Friday, May 16, 2008

Stimulating Consumption Open House Tomorrow!

Tomorrow there will be an open house at the heineman Myers gallery. I will be there from 3:30-6. Try to stop by!!

Here is the info from Zoe:
May 17 is the last chance to see a humorous group show: “Stimulating Consumption: Five to Buy Now.”
At Heineman Myers contemporary art-4728 Hampden Lane-Bethesda, Maryland 20814

You are invited to drop by on Saturday for an Open House from 1-6pm. Bring your dog with you: Woodmont and Elm Streets will be blocked off between Hampden and Bethesda Avenues for the annual “Strut Your Mutt” Festival, a benefit for the Bethesda-Chevy Chase Rescue Squad. Festivities begin at 10am, and the Parade of Dogs is at 10:45am. Houdini will be there! (

Alison Hiltner
Elizabeth Lundberg Morisette
Jane Richlovsky
Jonathan Stein
Barbara Strasen

Recent work by five emerging artists gaining in recognition from across the country who are inspired by Americans’ obsession with consumption. These works are priced to make it easy for anyone to stimulate the economy with a tax rebate, ranging from $50. to $2,500. Warning: this artwork is pleasing to the eye and might make you smile.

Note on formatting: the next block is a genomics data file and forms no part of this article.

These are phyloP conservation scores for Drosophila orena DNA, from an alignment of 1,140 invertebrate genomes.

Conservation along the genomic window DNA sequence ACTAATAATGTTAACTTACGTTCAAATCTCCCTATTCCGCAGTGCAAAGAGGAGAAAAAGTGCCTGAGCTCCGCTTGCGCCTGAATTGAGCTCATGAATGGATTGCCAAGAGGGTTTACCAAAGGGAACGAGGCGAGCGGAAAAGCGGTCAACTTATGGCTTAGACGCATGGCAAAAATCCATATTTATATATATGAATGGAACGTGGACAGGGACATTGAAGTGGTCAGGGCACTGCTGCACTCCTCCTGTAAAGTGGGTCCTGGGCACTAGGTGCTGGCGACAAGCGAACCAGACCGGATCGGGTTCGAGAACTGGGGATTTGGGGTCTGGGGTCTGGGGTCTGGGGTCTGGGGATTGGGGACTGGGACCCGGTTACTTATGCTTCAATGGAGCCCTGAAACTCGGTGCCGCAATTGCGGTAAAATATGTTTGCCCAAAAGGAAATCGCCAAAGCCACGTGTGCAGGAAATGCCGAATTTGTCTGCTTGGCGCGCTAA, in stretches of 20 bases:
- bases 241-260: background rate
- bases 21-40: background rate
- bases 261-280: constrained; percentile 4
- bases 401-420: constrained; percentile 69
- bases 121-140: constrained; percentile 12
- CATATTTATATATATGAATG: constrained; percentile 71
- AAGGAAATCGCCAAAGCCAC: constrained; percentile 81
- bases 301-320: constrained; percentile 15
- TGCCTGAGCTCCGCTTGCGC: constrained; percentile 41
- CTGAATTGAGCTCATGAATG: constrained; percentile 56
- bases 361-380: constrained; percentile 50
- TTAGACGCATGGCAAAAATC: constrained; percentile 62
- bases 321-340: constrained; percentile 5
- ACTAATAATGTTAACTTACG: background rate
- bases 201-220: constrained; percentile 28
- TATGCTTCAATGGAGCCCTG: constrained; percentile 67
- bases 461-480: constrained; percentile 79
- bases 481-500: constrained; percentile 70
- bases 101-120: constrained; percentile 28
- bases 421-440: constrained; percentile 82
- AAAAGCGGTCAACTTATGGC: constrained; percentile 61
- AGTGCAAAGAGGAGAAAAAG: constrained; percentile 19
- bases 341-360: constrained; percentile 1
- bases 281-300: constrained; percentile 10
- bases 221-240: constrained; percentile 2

Barbara Strasen is “interested in making artifacts from our daily lives.” Her lenticular photography panels bring to mind the beautiful tiny toys from Crackerjack boxes with images that changed as you moved them.

Jonathan Stein feels we consume public figures and celebrities much as if they were brands. What flavor would your cake be? Stein’s cakes, and candy-coated portraits of the Bush “Presidency in Pieces” will delight your sense of humor, if not your appetite for more. Vote here for your favorite cake and become eligible for drawing a gift certificate.

Jane Richovsky presents a series of five demure works with a theme of children’s birthday parties (5” x 6”) on found textiles such as calico and pin stripe prints.

Elizabeth Lundberg Morisette has oodles of colorful three dimensional wall hangings and baskets that are easy on the eyes and the checkbook. Morisette makes sculpture out of discarded collections of small, usually commercial items found on E-Bay or at second-hand shops. Morisette’s work is featured in the April issue of “American Craft” magazine.

Alison Hiltner created the antidote to our super serious political side and packaged them out of refurbished medical devices, giving you imaginary super powers you imagined as a child, or maybe even now!

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